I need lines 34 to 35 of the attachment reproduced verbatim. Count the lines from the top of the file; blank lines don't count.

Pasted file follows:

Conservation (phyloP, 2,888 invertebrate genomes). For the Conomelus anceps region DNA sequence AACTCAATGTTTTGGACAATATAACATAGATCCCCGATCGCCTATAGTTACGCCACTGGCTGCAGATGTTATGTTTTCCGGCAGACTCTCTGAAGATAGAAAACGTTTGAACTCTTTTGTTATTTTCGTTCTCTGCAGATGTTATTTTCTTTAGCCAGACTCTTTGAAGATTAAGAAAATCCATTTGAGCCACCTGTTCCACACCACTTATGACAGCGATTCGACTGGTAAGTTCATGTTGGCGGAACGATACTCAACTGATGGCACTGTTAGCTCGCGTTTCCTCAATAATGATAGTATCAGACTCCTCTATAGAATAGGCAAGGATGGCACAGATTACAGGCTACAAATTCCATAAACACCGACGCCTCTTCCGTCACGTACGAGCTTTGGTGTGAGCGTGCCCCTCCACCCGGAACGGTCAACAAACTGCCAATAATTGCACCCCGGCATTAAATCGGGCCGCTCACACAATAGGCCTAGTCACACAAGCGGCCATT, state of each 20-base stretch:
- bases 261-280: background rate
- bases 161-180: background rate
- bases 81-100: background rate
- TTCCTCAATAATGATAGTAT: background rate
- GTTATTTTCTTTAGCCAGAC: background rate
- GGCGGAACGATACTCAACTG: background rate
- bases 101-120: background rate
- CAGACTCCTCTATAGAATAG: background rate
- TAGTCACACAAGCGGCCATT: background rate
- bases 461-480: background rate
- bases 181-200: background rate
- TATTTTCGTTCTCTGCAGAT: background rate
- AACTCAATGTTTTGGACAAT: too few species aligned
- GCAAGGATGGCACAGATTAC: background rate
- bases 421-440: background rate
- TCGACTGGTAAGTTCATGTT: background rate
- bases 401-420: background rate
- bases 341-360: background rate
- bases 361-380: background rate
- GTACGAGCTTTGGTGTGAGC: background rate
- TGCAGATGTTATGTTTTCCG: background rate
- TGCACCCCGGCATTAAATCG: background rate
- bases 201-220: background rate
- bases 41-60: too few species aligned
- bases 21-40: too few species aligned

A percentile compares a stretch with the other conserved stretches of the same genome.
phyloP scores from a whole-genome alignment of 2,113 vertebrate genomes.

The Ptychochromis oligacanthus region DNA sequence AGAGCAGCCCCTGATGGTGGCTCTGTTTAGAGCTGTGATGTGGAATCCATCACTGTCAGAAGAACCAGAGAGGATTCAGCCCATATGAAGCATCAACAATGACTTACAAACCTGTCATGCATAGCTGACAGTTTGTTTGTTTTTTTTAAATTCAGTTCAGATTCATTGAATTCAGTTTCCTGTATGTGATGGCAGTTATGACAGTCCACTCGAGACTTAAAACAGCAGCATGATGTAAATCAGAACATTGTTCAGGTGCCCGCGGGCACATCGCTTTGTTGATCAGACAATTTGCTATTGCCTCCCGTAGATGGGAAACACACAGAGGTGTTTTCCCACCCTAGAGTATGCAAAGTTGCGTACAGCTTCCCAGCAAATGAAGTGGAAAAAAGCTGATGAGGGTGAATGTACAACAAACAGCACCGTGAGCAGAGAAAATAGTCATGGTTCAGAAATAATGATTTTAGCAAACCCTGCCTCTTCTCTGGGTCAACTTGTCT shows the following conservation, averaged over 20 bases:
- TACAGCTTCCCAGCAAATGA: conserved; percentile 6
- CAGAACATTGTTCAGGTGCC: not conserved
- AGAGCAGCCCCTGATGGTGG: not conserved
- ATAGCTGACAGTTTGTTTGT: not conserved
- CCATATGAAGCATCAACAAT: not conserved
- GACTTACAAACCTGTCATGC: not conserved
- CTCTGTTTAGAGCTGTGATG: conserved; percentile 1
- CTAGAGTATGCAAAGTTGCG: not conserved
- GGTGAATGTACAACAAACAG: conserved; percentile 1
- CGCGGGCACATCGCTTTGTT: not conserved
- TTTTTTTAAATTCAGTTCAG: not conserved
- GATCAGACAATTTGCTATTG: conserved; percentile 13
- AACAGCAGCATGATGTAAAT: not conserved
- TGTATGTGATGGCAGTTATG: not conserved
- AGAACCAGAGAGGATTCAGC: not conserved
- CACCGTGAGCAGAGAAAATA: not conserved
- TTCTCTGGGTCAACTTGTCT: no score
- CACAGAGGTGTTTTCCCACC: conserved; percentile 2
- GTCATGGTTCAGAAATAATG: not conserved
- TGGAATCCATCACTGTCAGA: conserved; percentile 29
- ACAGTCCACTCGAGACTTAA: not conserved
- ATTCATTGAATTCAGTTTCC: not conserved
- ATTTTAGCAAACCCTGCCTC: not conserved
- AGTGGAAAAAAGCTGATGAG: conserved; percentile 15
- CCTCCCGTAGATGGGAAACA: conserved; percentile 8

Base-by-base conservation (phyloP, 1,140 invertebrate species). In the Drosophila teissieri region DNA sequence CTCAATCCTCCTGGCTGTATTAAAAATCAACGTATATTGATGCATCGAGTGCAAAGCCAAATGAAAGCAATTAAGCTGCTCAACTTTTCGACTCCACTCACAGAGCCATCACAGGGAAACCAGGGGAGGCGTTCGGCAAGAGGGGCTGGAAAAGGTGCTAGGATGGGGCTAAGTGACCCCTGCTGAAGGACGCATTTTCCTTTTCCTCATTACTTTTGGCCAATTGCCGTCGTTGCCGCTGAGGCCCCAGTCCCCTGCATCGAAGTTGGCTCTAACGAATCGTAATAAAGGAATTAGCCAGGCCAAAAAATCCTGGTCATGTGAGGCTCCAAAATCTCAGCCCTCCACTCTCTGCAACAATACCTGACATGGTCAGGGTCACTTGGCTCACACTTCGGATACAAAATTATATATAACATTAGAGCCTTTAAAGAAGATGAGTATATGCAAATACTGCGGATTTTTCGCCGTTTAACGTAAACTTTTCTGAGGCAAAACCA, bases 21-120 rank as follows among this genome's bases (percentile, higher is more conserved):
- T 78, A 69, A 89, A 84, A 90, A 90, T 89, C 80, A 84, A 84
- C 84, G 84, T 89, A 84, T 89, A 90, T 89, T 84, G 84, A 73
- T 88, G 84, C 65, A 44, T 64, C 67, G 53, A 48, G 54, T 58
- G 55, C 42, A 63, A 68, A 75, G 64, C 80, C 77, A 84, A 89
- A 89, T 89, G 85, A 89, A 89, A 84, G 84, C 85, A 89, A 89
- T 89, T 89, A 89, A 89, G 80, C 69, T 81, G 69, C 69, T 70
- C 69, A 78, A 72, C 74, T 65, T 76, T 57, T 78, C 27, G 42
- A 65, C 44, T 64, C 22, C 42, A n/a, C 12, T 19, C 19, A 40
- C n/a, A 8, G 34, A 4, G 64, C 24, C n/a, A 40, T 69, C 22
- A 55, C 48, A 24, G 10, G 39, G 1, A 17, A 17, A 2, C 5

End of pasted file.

- CCATATGAAGCATCAACAAT: not conserved
- GACTTACAAACCTGTCATGC: not conserved